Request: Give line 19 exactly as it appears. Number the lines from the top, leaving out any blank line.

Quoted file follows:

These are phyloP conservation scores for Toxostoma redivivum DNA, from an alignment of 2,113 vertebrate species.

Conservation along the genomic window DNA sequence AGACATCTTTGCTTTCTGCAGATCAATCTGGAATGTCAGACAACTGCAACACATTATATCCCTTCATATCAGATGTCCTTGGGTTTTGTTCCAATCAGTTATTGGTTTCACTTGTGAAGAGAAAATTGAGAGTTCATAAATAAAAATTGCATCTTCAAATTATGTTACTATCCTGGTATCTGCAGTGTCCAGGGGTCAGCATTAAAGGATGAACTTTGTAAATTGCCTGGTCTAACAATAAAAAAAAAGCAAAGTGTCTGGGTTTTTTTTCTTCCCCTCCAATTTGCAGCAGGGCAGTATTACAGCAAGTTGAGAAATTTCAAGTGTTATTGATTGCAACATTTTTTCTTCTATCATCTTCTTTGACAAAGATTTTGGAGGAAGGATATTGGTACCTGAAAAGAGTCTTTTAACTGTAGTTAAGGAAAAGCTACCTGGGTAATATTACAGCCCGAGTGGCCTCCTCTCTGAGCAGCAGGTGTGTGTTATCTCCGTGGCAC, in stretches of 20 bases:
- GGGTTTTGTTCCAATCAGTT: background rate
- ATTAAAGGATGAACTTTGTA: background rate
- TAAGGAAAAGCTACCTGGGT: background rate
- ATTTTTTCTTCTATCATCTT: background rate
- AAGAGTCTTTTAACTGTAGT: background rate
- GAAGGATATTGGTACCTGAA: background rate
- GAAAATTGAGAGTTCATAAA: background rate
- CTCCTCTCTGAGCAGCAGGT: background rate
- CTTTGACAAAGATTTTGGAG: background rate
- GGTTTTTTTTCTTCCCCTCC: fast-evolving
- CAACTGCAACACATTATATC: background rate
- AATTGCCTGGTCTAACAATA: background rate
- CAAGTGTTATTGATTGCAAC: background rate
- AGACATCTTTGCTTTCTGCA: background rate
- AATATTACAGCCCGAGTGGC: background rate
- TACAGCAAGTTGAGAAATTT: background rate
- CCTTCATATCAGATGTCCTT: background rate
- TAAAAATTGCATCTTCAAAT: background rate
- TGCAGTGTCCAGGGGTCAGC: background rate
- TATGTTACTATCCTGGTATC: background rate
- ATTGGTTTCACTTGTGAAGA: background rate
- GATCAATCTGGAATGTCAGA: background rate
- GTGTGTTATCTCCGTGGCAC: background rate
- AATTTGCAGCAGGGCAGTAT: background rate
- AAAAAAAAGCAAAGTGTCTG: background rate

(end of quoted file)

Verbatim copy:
- CCTTCATATCAGATGTCCTT: background rate